Abstract: In 2011, SportVU fundamentally changed the way that basketball can be analyzed. STATS SportVU utilized a six-camera system installed in basketball arenas to track the real-time positions of players, at 25 frames per second. In this paper, we demonstrate how we can apply deep learning techniques to this data to produce a queryable database of basketball possessions.
We trained an unsupervised machine learning pipeline that generates a representation, called a trajectory embedding, of how individual players move on offense. The representation is a 32-dimensional vector of floating-point numbers that captures the semantics of a single player’s movement, such as locations of the endpoints, screen actions, court coverage, and other spatial features. We generated nearly 3 million trajectory-embeddings from three seasons of data (2013-2014, 2014-2015, 2015-2016).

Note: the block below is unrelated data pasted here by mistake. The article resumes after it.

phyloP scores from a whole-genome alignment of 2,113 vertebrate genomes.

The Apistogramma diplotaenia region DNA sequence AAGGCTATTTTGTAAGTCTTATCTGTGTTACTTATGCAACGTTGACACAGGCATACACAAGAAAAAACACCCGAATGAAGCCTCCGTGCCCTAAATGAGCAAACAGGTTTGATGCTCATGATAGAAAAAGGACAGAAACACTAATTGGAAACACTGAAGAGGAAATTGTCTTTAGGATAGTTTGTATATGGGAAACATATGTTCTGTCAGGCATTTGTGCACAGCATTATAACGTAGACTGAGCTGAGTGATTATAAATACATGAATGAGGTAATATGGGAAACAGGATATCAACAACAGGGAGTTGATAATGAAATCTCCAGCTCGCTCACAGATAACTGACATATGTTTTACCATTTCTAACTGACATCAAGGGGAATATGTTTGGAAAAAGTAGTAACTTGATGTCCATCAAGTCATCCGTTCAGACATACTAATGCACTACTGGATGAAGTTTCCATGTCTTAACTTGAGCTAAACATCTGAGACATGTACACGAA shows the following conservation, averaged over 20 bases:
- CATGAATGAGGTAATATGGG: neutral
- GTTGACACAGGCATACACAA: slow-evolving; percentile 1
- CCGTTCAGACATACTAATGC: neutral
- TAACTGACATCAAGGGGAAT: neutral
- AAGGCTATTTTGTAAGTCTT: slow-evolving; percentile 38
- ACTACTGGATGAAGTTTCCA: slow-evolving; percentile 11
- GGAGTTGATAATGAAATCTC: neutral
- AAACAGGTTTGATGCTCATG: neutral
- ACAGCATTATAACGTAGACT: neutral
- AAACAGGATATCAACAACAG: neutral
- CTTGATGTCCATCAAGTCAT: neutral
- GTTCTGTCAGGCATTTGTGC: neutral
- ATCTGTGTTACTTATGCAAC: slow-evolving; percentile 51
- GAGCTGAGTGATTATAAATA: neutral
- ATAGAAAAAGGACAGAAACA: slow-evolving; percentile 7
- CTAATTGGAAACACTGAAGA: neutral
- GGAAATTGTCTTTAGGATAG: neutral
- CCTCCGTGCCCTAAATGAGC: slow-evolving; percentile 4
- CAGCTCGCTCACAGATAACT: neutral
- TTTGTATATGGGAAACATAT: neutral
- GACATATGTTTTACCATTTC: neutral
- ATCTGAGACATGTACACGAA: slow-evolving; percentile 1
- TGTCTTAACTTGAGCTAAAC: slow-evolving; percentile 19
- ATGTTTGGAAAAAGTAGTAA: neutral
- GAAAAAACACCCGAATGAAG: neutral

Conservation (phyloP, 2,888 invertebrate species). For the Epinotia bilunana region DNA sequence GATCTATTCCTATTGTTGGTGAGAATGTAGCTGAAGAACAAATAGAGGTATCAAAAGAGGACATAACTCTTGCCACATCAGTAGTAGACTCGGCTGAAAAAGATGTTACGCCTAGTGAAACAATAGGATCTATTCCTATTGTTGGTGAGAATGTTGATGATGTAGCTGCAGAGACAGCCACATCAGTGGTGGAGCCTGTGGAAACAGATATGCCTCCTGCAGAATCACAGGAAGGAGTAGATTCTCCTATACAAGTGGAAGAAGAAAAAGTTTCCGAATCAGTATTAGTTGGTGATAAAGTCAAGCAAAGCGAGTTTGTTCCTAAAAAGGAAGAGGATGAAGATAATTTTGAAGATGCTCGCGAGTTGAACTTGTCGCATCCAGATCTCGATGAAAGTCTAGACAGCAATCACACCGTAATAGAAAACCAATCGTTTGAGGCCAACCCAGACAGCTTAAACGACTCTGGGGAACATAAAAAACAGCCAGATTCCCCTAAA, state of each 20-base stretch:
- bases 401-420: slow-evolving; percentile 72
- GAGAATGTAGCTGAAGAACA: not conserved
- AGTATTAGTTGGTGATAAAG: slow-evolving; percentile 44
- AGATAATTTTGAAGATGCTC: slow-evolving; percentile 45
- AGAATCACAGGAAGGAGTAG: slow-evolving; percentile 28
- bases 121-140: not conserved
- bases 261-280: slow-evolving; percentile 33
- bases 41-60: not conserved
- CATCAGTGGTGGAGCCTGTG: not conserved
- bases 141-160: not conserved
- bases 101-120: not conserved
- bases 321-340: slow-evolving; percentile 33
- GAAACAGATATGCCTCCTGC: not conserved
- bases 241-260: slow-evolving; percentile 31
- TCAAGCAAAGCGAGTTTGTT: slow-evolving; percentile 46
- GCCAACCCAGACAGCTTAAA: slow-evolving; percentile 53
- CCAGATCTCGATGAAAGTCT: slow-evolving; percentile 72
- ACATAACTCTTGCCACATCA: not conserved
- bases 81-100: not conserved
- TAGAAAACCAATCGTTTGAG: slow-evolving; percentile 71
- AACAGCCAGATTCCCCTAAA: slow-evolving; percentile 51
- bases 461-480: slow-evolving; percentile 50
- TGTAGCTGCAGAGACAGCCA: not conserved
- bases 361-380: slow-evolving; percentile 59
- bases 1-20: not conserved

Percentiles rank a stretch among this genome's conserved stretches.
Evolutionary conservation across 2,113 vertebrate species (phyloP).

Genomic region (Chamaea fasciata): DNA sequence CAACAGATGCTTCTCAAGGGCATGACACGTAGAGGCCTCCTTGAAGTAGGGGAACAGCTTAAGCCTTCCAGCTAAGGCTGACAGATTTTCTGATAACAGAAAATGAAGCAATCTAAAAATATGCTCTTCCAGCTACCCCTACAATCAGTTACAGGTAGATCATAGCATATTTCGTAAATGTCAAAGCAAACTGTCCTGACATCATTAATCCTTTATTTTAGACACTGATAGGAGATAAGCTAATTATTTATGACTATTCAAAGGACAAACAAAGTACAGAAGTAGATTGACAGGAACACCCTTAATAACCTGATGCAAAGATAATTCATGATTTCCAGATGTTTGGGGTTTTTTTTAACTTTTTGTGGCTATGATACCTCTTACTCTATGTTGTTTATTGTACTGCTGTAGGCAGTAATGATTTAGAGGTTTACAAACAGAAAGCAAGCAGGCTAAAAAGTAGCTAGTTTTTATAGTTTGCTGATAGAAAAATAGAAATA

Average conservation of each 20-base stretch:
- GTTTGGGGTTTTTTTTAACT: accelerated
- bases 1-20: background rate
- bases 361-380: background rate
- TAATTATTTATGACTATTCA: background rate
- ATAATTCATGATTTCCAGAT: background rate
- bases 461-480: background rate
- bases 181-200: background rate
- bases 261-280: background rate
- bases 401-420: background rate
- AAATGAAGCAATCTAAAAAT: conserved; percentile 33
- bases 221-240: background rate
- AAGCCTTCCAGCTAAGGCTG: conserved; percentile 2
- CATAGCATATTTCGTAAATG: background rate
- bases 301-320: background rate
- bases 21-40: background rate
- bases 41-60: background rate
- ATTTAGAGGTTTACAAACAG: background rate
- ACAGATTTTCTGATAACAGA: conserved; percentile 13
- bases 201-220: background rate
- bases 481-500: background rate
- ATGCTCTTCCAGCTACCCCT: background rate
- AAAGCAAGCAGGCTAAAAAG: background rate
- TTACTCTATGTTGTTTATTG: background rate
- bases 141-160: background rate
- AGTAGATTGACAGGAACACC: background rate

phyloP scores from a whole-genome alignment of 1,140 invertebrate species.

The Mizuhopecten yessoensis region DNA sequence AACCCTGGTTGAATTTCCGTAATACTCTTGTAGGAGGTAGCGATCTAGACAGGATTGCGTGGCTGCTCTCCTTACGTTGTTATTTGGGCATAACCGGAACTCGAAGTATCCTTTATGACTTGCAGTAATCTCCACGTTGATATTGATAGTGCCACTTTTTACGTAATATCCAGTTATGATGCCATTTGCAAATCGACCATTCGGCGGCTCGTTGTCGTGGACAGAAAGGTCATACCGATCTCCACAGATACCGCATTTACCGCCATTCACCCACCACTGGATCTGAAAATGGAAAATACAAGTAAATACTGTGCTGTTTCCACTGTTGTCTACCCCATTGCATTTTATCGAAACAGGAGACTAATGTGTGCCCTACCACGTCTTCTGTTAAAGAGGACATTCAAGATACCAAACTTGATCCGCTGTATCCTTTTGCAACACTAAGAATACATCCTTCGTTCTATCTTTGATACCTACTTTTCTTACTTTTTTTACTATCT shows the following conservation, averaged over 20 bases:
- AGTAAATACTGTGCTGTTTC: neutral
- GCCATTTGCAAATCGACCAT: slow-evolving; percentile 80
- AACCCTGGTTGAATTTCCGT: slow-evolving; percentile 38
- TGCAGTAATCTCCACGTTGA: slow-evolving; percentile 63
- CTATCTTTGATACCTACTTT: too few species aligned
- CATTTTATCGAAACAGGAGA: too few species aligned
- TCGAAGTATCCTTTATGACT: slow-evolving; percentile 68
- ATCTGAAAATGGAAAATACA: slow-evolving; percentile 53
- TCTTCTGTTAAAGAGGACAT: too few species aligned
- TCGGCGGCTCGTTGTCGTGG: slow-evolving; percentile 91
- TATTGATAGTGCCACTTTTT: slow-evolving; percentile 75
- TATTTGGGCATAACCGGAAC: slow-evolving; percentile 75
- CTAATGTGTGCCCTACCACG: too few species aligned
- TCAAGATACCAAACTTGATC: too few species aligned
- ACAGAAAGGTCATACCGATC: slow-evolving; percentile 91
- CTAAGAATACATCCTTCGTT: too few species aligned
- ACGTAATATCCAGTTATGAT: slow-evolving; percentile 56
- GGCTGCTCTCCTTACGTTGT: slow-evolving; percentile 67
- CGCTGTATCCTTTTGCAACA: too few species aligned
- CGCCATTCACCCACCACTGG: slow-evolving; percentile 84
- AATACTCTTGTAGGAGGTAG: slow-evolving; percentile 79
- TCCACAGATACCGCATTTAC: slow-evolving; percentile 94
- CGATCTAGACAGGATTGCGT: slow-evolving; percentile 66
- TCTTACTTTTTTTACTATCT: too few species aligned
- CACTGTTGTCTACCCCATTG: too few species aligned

We found that the Euclidean distance between trajectory-embeddings is an excellent indicator of the visual similarity of the movements they encode. For example, two different movements of a post-up in the right block will have nearby embeddings; a post-up in the right block and a screen action above the left wing will have distant embeddings. This result led to the Similar Possessions Finder, a queryable database of basketball possessions.
The Similar Possessions Finder can be used to quickly answer queries such as “How much more frequently did Andre Drummond establish position on the right block than on the left block during the 2015-2016 regular season?” and “Find all possessions from the 2014 playoffs in which Chris Paul ran a screen action in the high post that ended with DeAndre Jordan scoring.”